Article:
The direction of the induced current may also be found by this law which was formulated by Heinrich Lenz in 1835. Heinrich Lenz was a Russian geologist and Physicist. Hence, the name of this law is Lenz’s Law.
Statement of Lenz’s Law
This law states, in effect, that electromagnetically induced current always flows in such direction that the action of the magnetic field set up by it tends to oppose the very cause which produces it.
The above statement will be clarified from the following explanation.
It is found that when N-pole of the bar magnet approaches the coil, the induced current set up by induced e.m.f. flows in the anticlockwise direction in the coil as seen from the magnet side. The result is that face of the coil becomes a N-pole and so tends to oppose the onward approach of the N-Pole of the magnet (like poles repel each other). The mechanical energy spent in overcoming this repulsive force is converted into electrical energy which appears in the coil.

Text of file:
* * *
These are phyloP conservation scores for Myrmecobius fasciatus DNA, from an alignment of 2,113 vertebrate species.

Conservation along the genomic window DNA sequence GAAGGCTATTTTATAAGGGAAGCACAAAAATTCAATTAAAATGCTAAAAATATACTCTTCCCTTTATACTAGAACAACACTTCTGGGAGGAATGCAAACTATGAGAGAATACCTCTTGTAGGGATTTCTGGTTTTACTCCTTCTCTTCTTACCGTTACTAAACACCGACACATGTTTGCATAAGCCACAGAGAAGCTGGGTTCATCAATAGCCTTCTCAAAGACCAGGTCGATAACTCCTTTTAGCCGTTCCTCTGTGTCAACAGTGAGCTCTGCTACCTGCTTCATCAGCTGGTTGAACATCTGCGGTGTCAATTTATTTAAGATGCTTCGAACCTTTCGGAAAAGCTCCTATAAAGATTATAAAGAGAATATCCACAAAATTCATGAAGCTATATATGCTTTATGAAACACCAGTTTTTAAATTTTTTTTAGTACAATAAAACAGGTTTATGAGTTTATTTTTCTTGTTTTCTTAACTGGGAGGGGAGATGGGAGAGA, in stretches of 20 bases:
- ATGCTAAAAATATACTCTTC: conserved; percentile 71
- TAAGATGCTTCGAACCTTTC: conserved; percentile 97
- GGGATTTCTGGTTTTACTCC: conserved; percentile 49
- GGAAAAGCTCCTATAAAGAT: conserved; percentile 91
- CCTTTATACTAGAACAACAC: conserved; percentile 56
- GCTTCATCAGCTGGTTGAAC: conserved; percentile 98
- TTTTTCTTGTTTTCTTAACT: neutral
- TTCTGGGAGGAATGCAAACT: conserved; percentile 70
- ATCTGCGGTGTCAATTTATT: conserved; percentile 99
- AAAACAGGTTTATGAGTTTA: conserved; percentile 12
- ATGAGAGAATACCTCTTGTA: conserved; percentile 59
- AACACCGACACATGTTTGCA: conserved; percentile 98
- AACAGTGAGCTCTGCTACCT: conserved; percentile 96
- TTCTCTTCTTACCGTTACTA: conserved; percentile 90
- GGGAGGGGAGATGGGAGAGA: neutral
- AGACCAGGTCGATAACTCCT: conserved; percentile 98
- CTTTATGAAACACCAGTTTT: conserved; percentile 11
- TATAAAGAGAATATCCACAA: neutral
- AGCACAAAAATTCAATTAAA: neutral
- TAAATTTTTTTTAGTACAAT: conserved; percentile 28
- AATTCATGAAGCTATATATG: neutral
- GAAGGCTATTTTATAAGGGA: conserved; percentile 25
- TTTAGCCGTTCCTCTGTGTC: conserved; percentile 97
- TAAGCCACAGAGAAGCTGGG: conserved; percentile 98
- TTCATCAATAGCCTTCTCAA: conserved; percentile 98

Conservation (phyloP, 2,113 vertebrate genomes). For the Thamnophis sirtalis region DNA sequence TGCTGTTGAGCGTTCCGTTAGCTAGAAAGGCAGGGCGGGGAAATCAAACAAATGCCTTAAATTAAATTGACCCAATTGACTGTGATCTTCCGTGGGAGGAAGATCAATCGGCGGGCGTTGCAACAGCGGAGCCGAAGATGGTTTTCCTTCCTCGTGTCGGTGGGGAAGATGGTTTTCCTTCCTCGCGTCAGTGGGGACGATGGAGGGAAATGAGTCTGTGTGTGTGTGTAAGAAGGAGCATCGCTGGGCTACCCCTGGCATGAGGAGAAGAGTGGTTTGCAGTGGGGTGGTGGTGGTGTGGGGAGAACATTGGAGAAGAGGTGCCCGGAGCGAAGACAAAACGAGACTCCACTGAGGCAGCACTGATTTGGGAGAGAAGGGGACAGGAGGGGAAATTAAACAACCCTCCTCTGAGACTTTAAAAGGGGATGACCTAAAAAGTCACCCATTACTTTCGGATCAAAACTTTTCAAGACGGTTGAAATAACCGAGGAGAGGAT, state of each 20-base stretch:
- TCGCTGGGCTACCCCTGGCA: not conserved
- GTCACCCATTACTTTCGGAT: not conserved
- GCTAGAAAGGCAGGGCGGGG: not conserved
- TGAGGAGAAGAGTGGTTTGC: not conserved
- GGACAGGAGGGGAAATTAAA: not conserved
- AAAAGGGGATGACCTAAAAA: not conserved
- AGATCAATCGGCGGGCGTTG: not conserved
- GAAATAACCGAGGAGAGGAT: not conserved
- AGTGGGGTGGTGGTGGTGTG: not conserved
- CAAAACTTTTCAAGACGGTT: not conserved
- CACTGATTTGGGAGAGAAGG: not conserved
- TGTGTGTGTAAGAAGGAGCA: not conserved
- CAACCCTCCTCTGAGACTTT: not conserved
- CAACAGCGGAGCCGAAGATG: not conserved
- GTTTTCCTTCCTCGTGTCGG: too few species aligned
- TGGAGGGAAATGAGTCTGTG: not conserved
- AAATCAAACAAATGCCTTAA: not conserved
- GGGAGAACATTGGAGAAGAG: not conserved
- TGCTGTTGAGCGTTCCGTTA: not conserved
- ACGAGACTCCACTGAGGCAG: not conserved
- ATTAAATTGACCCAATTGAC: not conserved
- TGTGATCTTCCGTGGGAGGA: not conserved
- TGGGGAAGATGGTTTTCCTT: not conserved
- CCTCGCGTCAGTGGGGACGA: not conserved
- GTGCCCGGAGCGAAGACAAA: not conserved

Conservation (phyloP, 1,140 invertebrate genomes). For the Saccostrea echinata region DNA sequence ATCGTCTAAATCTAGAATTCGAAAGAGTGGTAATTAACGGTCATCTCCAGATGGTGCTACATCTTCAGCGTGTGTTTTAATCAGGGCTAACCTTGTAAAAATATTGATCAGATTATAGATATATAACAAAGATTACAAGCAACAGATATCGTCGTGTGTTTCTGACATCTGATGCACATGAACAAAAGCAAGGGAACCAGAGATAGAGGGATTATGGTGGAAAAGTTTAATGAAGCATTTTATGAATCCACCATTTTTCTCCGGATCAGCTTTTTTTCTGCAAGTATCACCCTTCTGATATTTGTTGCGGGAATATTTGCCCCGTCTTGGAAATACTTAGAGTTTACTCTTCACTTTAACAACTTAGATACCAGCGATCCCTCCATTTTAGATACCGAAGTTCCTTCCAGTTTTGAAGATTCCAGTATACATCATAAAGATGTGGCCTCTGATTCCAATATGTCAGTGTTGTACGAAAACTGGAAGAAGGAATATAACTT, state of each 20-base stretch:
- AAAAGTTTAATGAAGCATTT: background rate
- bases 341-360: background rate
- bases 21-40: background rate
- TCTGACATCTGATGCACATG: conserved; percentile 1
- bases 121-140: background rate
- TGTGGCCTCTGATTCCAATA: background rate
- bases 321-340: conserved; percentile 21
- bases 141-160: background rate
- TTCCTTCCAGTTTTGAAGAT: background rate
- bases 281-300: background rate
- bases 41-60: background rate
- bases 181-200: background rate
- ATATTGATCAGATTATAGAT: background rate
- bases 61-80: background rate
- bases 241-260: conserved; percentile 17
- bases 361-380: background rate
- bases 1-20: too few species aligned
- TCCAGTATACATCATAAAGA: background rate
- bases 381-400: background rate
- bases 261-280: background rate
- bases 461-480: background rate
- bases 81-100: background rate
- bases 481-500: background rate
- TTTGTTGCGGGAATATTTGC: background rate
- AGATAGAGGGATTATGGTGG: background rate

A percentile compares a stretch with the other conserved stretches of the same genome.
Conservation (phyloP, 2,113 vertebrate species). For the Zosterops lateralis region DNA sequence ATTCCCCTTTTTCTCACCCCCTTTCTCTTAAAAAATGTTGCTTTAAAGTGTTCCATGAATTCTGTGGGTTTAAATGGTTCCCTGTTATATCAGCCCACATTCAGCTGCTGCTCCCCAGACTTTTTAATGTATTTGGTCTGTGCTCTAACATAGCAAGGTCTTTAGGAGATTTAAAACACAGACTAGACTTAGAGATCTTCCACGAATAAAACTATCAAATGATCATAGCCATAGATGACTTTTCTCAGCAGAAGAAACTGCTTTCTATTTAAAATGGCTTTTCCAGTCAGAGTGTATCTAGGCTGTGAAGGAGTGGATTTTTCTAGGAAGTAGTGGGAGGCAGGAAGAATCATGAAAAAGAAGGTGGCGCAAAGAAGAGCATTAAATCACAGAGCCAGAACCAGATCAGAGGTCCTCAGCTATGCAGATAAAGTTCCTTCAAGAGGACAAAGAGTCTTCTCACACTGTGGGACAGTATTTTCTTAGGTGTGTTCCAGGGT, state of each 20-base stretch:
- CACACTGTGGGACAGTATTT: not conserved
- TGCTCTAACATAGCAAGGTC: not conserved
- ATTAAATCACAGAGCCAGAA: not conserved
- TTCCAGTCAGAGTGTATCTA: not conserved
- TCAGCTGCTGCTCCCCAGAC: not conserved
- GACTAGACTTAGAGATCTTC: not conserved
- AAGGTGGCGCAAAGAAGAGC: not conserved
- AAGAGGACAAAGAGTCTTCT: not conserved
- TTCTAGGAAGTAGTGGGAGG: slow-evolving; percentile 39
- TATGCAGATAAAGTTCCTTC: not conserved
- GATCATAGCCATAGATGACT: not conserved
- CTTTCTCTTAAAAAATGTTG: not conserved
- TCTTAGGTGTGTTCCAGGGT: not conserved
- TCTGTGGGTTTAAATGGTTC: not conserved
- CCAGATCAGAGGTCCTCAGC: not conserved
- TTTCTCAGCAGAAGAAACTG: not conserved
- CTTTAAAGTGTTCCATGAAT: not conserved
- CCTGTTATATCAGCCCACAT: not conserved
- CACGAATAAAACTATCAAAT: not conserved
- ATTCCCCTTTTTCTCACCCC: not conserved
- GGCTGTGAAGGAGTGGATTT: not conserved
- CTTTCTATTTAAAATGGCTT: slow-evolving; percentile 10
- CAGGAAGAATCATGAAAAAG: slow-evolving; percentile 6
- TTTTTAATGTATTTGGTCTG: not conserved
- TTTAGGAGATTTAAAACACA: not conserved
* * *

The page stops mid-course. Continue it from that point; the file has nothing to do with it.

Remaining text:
When the magnet is moved away from the coil, the induced current flows in the clockwise direction thus making the face of the coil (facing the magnet) a S-pole. Therefore, the N-pole of the magnet has to withdrawn against this attractive force of the S-pole of coil. Again, the mechanical energy required to overcome this force of attraction is converted into electric energy.
It can be shown that Lenz’s law is a direct consequence of Law of Conservation of Energy. Imagine for a moment that when N-pole of the magnet approaches the coil, induced current flows in such a direction as to make the coil face a S-pole, Then, due to inherent attraction between unlike poles, the magnet would be automatically pulled towards the coil without the expenditure of any mechanical energy. It means that we would be able to create electric energy out of nothing, which is denied by the inviolable Law of Conservation of Energy. In fact, to maintain the sanctity of this law, it is imperative for the induced current to How in such a direction that the magnetic effect produced by it tends to oppose the very cause which produces it. In the present case, it is relative motion of the magnet with magnet with respect to the coil which is the cause of the production of the induced current. Hence, the induced current always flows in such a direction to oppose this relative motion i.e., the approach or withdrawal of the magnet.